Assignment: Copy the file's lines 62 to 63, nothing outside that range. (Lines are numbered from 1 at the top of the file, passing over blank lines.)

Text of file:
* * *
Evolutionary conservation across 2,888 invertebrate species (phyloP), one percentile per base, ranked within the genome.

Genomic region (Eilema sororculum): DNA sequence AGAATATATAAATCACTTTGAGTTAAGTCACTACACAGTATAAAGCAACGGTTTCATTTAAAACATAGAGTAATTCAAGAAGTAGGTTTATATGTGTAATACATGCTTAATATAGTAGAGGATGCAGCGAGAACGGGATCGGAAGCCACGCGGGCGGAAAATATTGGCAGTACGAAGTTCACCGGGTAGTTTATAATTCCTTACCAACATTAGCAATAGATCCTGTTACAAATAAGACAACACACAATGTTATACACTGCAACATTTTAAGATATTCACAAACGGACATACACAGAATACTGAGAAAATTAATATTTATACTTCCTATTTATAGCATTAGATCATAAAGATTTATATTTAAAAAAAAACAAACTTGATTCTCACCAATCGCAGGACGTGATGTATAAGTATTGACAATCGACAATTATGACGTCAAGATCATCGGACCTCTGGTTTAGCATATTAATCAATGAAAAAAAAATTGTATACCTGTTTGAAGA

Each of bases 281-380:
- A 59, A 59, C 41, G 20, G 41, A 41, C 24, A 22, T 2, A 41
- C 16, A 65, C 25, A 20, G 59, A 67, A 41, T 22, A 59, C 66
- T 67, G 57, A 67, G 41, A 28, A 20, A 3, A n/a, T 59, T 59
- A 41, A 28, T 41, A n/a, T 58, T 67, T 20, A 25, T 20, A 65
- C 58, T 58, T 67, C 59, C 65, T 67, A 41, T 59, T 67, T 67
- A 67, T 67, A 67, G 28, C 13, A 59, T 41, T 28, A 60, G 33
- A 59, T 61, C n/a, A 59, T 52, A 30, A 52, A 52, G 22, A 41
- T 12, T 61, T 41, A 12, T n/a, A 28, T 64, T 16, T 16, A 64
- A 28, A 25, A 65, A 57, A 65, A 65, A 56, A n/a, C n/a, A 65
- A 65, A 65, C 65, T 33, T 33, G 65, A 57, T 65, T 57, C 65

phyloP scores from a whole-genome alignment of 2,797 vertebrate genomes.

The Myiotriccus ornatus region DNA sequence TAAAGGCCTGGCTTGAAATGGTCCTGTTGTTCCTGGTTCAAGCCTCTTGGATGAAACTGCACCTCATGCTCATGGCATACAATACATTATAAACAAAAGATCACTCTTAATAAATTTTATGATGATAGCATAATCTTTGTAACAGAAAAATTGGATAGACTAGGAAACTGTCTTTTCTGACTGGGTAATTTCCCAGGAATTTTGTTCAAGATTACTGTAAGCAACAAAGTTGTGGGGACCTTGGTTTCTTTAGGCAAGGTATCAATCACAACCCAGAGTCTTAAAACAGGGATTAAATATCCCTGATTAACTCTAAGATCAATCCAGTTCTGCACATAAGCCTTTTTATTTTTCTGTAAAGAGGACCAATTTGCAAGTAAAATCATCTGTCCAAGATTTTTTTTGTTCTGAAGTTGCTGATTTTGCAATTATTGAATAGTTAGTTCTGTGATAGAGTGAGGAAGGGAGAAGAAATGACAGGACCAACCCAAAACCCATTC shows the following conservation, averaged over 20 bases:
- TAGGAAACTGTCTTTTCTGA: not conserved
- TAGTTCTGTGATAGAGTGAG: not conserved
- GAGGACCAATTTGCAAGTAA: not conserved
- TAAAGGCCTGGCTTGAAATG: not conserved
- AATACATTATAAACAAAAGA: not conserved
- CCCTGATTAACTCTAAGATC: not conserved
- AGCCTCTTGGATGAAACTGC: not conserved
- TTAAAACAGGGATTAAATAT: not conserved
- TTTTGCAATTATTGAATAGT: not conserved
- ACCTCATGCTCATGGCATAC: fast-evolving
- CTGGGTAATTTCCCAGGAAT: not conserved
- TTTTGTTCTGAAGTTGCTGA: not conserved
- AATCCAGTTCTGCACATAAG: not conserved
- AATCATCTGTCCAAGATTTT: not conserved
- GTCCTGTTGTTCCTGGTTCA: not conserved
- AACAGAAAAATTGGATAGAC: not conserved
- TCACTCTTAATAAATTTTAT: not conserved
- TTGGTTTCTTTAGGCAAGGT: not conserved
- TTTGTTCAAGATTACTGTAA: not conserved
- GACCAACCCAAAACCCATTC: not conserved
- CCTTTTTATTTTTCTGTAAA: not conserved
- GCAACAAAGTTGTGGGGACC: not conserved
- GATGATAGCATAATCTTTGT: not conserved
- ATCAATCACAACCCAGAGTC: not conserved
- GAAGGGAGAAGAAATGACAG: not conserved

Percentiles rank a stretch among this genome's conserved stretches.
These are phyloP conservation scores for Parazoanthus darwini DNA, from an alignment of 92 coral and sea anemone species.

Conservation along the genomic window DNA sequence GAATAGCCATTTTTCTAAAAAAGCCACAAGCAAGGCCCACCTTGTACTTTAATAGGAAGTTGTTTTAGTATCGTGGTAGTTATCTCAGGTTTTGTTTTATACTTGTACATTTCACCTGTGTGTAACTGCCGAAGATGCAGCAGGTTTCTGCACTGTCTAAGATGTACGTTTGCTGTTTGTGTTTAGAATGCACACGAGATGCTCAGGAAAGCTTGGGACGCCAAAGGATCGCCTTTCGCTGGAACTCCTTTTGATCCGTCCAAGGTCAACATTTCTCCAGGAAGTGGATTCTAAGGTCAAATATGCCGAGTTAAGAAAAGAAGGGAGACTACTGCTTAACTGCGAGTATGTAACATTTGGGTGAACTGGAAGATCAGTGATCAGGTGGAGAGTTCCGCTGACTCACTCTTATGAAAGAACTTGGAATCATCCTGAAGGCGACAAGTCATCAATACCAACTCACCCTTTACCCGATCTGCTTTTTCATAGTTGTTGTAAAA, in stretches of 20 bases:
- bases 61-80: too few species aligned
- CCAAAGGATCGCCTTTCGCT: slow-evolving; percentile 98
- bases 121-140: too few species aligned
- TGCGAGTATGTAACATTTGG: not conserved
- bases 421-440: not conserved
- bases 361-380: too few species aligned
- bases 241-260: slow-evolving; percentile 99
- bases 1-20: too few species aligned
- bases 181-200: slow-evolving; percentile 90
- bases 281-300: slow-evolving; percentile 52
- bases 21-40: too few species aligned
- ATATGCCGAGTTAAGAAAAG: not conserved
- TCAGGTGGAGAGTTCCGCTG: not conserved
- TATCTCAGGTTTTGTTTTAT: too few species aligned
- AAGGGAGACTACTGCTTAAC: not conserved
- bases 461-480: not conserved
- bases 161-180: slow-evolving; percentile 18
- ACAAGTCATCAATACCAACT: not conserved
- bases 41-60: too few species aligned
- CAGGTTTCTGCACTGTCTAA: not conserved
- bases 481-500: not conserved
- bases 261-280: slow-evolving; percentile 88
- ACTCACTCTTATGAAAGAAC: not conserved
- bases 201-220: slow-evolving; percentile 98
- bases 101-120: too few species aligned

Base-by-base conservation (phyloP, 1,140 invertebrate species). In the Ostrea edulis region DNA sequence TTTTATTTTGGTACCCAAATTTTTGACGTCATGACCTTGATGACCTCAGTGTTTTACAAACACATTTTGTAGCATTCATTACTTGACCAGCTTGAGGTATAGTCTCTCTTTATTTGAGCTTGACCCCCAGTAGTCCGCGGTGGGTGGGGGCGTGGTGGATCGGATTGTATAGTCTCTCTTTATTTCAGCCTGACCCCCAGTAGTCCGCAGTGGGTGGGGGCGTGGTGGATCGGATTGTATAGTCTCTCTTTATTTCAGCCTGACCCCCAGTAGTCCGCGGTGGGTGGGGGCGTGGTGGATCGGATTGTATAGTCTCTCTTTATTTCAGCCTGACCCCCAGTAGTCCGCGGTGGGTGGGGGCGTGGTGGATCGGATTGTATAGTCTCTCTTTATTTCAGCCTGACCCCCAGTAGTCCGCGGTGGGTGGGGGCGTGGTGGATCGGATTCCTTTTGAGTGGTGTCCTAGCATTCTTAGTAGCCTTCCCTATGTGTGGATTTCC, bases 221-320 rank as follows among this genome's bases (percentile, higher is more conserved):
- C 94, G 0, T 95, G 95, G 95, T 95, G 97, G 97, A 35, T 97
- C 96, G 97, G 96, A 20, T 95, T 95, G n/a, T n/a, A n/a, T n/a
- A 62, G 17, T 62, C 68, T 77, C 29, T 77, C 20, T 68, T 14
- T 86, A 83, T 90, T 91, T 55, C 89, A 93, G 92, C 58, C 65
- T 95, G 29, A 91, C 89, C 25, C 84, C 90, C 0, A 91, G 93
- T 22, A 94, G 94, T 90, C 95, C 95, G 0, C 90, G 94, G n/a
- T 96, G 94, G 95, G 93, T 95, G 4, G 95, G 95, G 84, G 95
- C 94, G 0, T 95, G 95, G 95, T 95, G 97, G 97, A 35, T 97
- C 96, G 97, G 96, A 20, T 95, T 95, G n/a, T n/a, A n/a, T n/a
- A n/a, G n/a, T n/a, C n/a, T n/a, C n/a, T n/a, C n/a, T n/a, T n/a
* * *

- bases 41-60: too few species aligned
- CAGGTTTCTGCACTGTCTAA: not conserved